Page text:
The Mammogram Question

A large-scale study published earlier this year in the British Medical Journal (BMJ) cast doubt on the usefulness of mammograms for breast cancer screening. PremierHealth spoke to Dr. Lorraine Nardi of our Internal Medicine division to help clarify the matter.

I believe the recent talk about changes in mammography guidelines over the last year has to be taken in the context of all the other research that’s been done in previous years: new, interesting research does not necessarily negate old research.

I prefer staying with the standard guideline based on research done over many years: women between the ages of 40 and 75 should have a yearly mammogram. There is enough data to show that early discovery of breast cancer really makes a difference for some women. The problem is, if you go strictly by mortality and morbidity statistics, it can be hard to prove that mammography saves enough lives to justify the cost.

Mammography is not a perfect test—it may not help every individual as much as we’d like—but it does do a lot; it’s worth it in that sense.

The Over-75 Question

For women over 75 the question is a bit more complicated. As women get older, the risk for breast cancer does not go away, but breast cancers develop more slowly and grow more slowly. The statistics behind the guidelines look at mortality and morbidity, and the statistics say there is a chance that breast cancer in a 75-year-old woman will not affect her life expectancy.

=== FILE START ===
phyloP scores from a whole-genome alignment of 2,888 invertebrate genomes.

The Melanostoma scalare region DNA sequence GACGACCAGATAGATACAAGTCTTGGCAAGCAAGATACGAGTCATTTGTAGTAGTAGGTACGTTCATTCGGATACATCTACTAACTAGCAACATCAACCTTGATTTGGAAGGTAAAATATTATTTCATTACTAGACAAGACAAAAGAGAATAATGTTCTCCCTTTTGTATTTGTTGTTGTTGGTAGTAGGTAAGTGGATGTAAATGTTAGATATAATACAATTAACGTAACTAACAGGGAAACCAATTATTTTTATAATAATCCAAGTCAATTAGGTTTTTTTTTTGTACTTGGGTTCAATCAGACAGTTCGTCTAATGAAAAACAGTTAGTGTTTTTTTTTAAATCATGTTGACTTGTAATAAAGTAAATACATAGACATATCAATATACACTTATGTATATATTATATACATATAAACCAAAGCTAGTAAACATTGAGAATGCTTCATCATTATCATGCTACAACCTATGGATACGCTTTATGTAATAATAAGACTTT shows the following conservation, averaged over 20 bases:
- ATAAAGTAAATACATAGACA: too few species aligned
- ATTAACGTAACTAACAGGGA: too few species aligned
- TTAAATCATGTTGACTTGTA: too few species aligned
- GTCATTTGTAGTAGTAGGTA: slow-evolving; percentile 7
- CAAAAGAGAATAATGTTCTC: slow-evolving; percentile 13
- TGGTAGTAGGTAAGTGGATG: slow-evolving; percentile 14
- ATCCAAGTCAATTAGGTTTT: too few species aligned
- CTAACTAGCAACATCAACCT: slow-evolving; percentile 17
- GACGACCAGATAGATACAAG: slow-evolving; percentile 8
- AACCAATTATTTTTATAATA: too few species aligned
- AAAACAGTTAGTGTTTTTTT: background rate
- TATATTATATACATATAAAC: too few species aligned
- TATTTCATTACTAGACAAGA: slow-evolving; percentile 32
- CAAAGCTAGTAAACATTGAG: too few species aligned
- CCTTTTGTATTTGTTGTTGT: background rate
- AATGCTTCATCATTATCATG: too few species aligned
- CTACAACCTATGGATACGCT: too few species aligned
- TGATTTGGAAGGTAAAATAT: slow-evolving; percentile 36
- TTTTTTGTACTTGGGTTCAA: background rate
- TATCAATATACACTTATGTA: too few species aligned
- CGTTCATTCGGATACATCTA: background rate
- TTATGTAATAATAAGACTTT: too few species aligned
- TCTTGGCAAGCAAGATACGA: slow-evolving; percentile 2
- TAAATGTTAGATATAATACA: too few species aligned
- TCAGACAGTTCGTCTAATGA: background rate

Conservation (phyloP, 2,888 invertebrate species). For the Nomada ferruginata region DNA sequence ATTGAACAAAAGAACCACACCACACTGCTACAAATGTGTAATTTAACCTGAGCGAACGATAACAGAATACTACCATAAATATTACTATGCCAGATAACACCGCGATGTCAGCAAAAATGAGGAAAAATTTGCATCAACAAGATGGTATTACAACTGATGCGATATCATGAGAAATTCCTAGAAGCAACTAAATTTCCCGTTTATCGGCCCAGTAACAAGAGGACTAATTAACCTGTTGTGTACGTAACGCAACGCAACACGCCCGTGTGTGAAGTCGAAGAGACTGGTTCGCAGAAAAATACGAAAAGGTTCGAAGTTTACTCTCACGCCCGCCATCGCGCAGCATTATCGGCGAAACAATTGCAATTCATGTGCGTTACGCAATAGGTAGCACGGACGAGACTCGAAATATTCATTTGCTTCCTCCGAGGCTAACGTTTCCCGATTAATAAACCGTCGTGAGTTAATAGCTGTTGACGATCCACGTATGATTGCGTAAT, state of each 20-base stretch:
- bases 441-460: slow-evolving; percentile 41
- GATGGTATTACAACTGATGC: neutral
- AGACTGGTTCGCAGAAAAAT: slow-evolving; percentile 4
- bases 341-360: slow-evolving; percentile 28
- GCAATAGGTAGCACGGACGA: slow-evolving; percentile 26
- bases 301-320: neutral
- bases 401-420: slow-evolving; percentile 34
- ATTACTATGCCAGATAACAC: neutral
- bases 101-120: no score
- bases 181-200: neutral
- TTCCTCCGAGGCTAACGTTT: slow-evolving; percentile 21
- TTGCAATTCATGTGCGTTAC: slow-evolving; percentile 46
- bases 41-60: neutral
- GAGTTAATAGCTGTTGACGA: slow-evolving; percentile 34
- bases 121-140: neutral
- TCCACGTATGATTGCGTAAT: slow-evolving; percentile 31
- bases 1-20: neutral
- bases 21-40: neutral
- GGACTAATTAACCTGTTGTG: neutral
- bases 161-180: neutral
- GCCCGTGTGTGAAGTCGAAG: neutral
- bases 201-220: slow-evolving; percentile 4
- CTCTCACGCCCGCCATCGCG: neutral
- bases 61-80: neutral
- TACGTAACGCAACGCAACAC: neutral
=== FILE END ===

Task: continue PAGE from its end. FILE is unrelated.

I don’t like that reasoning or playing the odds in that fashion. In our practice, we have active ladies who are going strong into their 90s and even one hundred-plus. I don’t like the idea of stopping mammograms in a vigorous 75-year-old, it would be like we were not paying attention.

I tell my patients they should come from a place of information; what they do with that information is up to them. If breast cancer is found, for example, in an 82-year-old woman, I’ll talk to her and her family. I’ll make sure they know that these cancers in the elderly move more slowly and are easier to treat than in younger women, that they have options. If the woman is frail, can’t abide the idea of surgery or chemotherapy and they’re going to leave it alone, that’s fine. Once the patient has all the relevant information, the choice is up to the patient. That’s my feeling.

NOTE: Dr. Nardi’s recommendation for annual mammography for women between the ages of 40 and 75 mirror those of The American Cancer society the national Cancer institute, the American College of radiology and the American Congress of Obstetricians and gynecologists.